Caught in the Web

I am increasingly aware of how different my twenty-first century life is from the world I grew up in, and in fact from the life led by anyone more than a very few years ago. When I was a young boy, color televisions were a big deal. I remember the introduction of push-button telephones, audio cassettes, digital watches, and hand-held calculators. But the real revolution, of course, is the Internet.

I work as a software developer for a company that does Web search, so perhaps my immersion is deeper than some people’s, but I am noticing that it feels more and more odd to be “offline”. My life consists more and more of being seated at a computer, managing simultaneous streams of information – email, blog posts, online chess games, instant messages, Skype calls, PubSub alerts, news bulletins, desktop weather data, and so forth. Many times a day I wish to know something or other, and immediately retrieve the datum in question from some or other online source. I can swoop down on any part of the world with Google Earth.

Although this is a natural evolution – our success as a species is due above all to our gift for communication, and the Internet might well, I think, be on its way to being the wellspring of an emergent, collective human intelligence that will begin a new chapter in the history of mankind – we have also increased our risk of losing touch with the very real world around us and inside us.

I realize I am not exactly the first to point this out. And I am no Luddite, either – I’m thrilled by the potential that all of this offers, and am very eager to see where it all leads. What I am talking about is something very simple, but very important: We must not forget ourselves.

Here’s what I mean. You are sitting at your computer, engrossed as usual. Your body is seated. Your attention, that most precious resource, is drawn forward into the glowing screen before you. Now, just for a moment, STOP. Pull your attention back. Look away from the screen. Sense your backside upon the chair. Feel your feet on the floor. Become aware of your neck, your back, your shoulders. Examine your posture; see the awkwardnesses, the tensions, that you were unaware of a moment earlier. Let the breath settle into your abdomen. Now, return to whatever it was you were working on, but try at the same time to hold onto the sense of yourself that you have just acquired. It will be difficult. Before long, you will be drawn out of yourself again, back into the screen. STOP again, if you can remember. Do it all again. Do it as often as you can. Notice the difference.

When we fail to remember ourselves, as we are so prone to do – and as we are so much more prone to do as we are drawn from the real world to the virtual – we lose something very important indeed. We lose our connection to our existence now, in this body, in this moment. It is like being pulled into a dream.

This effort of marshaling the attention, of coming back to mindful self-awareness out of the distracted state of our ordinary way of being, is central to all esoteric teachings, and is profoundly challenging. There are many, many practical ways of working at this, and I will return to this topic often.

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  1. Andrew says

    An interesting and thought provoking post as usual Malcolm.

    My thoughts went in a number of directions while reading it yesterday. One angle I was still mulling over on my drive into work this morning was the contrast between our physical sense of self while performing tasks on a computer and this same sense while performing similar tasks by hand. An example, last night I sat down with a triangular scale ruler, a protractor and set of pens to plan out a new woodworking project. I could buy a CAD program and do it on a computer, but I do it by hand because it is a part of the process I enjoy almost as much as working with the wood. This project engrossed me for several hours and I completely lost track of time. Physically this type of activity is different from banging away at a computer keyboard, but I definitely lost myself.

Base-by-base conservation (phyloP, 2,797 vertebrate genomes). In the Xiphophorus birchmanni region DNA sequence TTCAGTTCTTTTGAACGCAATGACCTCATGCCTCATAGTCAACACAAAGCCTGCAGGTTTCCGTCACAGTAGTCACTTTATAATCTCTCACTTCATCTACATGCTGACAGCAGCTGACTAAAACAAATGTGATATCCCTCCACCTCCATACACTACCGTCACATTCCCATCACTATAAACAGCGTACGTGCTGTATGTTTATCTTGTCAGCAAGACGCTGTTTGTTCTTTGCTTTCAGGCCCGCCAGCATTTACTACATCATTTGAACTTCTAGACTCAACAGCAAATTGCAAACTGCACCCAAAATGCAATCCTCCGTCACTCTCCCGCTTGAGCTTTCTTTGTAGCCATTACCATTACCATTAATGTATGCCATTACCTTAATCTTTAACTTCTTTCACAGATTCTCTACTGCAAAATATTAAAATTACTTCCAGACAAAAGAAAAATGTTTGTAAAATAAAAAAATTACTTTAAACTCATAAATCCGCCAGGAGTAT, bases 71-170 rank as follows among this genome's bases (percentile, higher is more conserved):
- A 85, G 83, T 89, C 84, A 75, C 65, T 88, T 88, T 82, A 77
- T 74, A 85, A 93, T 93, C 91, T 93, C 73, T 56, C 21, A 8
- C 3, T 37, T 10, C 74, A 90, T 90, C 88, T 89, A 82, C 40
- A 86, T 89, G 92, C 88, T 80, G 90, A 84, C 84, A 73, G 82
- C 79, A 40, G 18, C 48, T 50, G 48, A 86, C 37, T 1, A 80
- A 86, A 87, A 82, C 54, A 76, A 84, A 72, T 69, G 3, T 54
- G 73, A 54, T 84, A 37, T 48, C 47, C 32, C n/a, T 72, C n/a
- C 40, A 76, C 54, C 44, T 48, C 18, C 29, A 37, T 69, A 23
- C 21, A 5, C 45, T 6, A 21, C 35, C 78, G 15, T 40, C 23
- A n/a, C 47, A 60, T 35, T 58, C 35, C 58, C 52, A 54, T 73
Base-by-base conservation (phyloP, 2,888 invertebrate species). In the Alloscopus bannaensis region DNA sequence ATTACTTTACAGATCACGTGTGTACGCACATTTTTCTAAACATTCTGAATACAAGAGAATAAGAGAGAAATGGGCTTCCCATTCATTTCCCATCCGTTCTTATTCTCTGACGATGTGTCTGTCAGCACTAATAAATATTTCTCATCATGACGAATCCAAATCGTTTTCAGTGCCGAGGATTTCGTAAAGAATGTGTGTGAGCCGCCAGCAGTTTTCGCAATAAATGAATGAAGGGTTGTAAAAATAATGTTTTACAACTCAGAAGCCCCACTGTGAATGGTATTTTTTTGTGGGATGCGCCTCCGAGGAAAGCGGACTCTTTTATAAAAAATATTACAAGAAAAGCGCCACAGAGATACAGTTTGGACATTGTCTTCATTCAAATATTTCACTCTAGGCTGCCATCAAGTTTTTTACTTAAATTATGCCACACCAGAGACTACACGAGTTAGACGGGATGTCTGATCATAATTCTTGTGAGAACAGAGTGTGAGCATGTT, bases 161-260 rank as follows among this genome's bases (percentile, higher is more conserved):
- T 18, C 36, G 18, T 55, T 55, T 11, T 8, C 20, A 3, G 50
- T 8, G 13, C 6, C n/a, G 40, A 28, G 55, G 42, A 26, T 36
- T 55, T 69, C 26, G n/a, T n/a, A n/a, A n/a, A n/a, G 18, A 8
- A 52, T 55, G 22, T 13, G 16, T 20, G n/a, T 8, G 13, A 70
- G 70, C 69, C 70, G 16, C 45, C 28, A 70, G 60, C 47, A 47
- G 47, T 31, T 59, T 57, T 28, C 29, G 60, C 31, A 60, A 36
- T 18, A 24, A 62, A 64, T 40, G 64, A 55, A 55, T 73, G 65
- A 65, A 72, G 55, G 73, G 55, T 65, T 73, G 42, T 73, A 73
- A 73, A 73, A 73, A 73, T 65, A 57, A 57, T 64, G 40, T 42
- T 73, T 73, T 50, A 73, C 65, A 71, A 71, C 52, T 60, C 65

Re-read the last three paragraphs of the post and replace the computer references with references to work on a drafting table, or with one focusing on the action on a chessboard and you’ll see what I mean.

    I agree that the loss of self we can accomplish in front of a computer is extreme (for lack of a better word) but I’d argue that it is not unique to computers and merely represents one end of a continuum. Even within computer work there are different levels, with more creative activities being ‘better’ than the many passive activities for which we use computers these days. Something like chopping wood would be at the other end of my continuum, where losing ones physical sense of self could quickly result in the loss of a limb.

    I guess my primary observation is that we have been on this road to loss of self awareness for quite a while and computers and the internet just represent the latest step in that direction.


    Posted January 22, 2006 at 12:55 pm | Permalink
  2. Malcolm says

    Absolutely right, Andrew. We love to sleep, and take every opportunity. The awareness of this problem, and of the need to struggle for self-awakening through mastery of our attention, are very ancient, and are, at least as far as I know, central issues in all mystical teachings. Certainly they are given top priority in the ones I have studied and practiced.

    My point was about how powerfully seductive this new medium is, as is easy to verify for oneself.

    Posted January 22, 2006 at 3:45 pm | Permalink